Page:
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The Cheeses of Jean Perrin
In the Jura Region Even Cheese Ages in Wood
By André Gayot

Are the savor and taste of cheese compatible with the pasteurization of milk? Does not the high temperature annihilate the very bacteria that eventually give a specific taste to certain cheese? The question has been much debated, and the battle is fierce between the two camps, generating waves all the way up to government levels worldwide. Australia, for instance, has banned all non-pasteurized cheeses, while the U.S. and the European Union have different approaches to raw milk.

In a recent tasting, we were impressed by the high quality and gustatory qualities of new (at least on the American market) pasteurized cheese from France. Although the milk used to make them had gone through the heating process, the experts that sampled them found the specialties of Jean Perrin particularly tasty.

Tasters distinguished in particular "Ecorce de Sapin," which is still prepared in the way of a cottage industry. Cheeses age in moulds kept at an altitude of approximately 3,000 feet in the mountains of Jura*. They are afterwards circled with a round of fir tree bark and then finished off in a cellar that maintains a constant temperature. They have a slightly wooden taste.

 


L'Edel de Cléron, exclusive to Jean Perrin, reflects the typically rich accent of the Franche Comté area near Switzerland. (By the way, Louis Pasteur, who invented the pasteurization process, was born in nearby Dole de Jura.) Cheeses are kept for three weeks in mountain vaults. Then they are wrapped in a circle of spruce bark and finished in a wooden round box. This spruce circling, an old Jura tradition, is performed by skilled woodchoppers called "sangliers." The taste is soft and creamy with a wooden touch. These cheeses can be baked in the oven with potatoes or vegetables.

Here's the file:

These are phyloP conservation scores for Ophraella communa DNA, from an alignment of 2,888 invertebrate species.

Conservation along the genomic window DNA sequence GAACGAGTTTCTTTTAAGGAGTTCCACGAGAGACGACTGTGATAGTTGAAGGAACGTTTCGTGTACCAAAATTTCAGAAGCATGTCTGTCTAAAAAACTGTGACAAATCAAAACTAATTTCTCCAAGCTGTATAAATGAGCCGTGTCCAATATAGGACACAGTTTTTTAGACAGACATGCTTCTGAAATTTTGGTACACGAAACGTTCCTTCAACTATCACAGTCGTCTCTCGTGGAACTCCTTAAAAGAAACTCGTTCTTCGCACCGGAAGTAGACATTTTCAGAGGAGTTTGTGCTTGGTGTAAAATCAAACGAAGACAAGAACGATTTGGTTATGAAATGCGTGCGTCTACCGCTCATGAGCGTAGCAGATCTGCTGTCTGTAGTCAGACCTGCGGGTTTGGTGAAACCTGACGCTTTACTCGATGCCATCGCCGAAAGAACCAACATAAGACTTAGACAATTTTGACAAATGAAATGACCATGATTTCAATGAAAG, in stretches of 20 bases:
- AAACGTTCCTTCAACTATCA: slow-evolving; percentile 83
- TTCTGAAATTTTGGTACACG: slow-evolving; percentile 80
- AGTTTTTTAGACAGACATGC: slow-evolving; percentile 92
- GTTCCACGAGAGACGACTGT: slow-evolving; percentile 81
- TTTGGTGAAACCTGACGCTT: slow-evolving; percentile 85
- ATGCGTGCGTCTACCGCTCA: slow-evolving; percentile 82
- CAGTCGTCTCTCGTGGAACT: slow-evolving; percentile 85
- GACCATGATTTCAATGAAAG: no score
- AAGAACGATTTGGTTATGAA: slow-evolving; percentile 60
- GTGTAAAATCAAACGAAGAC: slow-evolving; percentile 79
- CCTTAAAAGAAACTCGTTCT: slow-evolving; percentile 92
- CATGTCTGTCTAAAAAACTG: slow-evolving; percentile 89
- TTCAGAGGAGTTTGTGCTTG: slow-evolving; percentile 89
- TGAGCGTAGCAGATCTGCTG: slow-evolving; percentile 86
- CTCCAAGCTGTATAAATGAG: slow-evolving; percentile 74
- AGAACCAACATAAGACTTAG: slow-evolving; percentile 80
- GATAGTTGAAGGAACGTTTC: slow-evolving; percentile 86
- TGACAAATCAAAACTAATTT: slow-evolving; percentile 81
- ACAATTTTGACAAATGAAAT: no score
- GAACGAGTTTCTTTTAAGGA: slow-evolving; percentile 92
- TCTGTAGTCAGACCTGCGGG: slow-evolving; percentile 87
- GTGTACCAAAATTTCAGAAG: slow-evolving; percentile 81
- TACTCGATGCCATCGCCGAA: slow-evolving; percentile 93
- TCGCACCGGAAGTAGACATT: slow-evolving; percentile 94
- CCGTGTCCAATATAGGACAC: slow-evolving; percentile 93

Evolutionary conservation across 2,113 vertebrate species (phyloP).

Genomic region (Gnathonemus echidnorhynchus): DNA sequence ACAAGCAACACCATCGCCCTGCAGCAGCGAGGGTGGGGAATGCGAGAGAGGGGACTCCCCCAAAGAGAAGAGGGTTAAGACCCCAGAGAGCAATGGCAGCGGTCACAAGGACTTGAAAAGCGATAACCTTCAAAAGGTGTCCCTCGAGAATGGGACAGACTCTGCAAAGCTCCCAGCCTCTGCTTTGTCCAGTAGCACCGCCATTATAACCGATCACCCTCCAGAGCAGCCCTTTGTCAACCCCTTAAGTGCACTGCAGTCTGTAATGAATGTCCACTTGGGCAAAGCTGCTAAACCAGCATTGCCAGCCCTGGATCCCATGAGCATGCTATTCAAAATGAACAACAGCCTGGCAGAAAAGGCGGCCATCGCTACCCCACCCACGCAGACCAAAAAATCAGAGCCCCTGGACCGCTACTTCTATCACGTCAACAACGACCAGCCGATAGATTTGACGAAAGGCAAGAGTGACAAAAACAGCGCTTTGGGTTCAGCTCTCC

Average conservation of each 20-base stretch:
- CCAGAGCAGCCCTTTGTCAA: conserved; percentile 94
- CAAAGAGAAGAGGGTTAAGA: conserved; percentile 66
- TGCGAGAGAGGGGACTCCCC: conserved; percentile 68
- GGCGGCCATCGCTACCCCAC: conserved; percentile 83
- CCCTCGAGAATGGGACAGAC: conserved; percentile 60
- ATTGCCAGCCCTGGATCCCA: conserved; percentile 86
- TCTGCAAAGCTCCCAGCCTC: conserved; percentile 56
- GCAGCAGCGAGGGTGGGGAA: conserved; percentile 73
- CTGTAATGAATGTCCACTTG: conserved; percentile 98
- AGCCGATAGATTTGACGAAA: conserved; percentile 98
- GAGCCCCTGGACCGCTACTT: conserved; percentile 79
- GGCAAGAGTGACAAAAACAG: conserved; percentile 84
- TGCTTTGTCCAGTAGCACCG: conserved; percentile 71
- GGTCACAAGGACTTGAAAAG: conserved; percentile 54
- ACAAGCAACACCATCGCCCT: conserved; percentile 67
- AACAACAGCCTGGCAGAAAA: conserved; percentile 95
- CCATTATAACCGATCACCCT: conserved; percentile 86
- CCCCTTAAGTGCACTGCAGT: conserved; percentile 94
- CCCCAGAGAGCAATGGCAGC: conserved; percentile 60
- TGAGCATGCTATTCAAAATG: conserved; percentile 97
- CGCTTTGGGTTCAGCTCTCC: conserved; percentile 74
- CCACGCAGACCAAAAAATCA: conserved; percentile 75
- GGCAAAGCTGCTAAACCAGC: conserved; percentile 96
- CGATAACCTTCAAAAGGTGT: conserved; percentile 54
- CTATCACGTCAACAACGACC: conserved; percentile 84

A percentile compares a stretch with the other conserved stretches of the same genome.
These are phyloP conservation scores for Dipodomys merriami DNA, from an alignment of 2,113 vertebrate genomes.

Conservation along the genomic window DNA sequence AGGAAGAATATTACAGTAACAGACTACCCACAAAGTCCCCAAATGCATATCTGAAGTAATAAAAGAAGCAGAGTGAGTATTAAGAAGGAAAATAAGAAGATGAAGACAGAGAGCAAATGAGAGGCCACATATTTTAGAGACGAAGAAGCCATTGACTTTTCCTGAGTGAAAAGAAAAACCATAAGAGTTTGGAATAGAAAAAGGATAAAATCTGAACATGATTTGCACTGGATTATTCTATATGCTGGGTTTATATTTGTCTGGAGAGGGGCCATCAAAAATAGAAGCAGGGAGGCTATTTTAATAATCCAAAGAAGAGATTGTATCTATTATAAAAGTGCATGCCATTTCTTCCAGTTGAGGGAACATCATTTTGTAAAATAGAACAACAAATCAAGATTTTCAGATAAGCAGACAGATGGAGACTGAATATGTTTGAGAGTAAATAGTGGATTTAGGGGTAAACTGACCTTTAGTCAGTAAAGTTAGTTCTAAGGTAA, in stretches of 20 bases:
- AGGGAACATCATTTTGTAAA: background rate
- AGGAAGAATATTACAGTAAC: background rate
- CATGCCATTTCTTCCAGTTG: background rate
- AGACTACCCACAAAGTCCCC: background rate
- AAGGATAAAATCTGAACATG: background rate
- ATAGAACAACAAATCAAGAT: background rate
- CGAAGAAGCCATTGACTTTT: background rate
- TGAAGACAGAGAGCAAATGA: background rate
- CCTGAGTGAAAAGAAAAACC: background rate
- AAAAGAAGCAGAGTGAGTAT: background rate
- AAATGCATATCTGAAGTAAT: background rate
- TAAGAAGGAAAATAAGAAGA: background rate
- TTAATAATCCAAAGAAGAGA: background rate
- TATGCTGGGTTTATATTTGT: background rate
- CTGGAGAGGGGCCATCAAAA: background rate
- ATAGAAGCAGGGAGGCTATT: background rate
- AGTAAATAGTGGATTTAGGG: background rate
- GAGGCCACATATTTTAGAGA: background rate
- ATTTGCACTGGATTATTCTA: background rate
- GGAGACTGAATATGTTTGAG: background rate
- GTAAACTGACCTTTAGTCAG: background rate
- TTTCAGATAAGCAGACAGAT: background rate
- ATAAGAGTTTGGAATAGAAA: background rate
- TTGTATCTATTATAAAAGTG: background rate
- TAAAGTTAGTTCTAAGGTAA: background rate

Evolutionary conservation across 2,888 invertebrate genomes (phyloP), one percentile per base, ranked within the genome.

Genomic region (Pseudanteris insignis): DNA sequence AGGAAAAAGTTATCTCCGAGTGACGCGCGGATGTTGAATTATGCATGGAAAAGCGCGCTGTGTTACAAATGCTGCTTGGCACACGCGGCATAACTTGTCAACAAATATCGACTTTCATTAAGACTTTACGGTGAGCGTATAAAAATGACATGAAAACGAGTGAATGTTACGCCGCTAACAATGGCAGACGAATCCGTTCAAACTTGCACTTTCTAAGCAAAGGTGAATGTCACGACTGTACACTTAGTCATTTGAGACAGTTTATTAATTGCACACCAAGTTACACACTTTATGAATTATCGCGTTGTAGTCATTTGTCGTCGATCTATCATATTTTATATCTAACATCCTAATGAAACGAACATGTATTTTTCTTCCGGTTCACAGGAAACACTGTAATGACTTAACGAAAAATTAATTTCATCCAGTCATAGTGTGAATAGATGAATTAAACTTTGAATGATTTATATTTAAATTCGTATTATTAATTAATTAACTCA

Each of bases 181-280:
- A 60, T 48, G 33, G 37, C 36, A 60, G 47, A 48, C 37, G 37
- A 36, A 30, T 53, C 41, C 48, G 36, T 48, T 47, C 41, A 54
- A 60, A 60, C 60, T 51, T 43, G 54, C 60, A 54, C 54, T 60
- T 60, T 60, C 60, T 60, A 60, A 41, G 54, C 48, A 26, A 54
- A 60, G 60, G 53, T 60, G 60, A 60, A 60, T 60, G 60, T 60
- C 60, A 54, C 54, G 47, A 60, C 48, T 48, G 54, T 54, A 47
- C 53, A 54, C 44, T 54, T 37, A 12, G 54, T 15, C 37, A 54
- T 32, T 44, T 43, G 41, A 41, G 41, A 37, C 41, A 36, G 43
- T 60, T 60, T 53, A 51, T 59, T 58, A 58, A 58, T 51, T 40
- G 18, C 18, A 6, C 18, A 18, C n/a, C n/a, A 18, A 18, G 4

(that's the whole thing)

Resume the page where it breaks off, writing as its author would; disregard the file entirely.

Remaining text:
Along with the above unique specialties, as well as some others such as "Fromage des Clarines", "Exqui Lor" and "Saint Vernier", Jean Perrin produces in a more industrial fashion the typical cheeses of the region such as Morbier, Raclette, Comté and Tome. The production is monitored by a centralized technical management system on a computer network. The automated line, however, enables the cheese makers to use their traditional know-how. Indeed, the cheese maker uses the technique to infuse his savoir-faire into the process.

Jean Perrin
BP 14
F-25330
Phone from the U.S.: 011-333-81-62-41-41
Email: perrin@jean-perrin.com

One can watch the cheese making from 9 a.m.-7 p.m., as well as a film at Zone Artisanale. There is also a restaurant (open for lunch only) and a store.

Zone Artisanale
25330 Cléron
Phone from the US: 011-333-81-62-41-51
Fax: 011-333-81-62-41-59
www.hameaudufromage.com

* The Jura region of France is located south of Alsace-Lorraine and borders Switzerland in the east. The mountains of Jura were formed in the secondary age, which is more commonly described as the Jurassic age.


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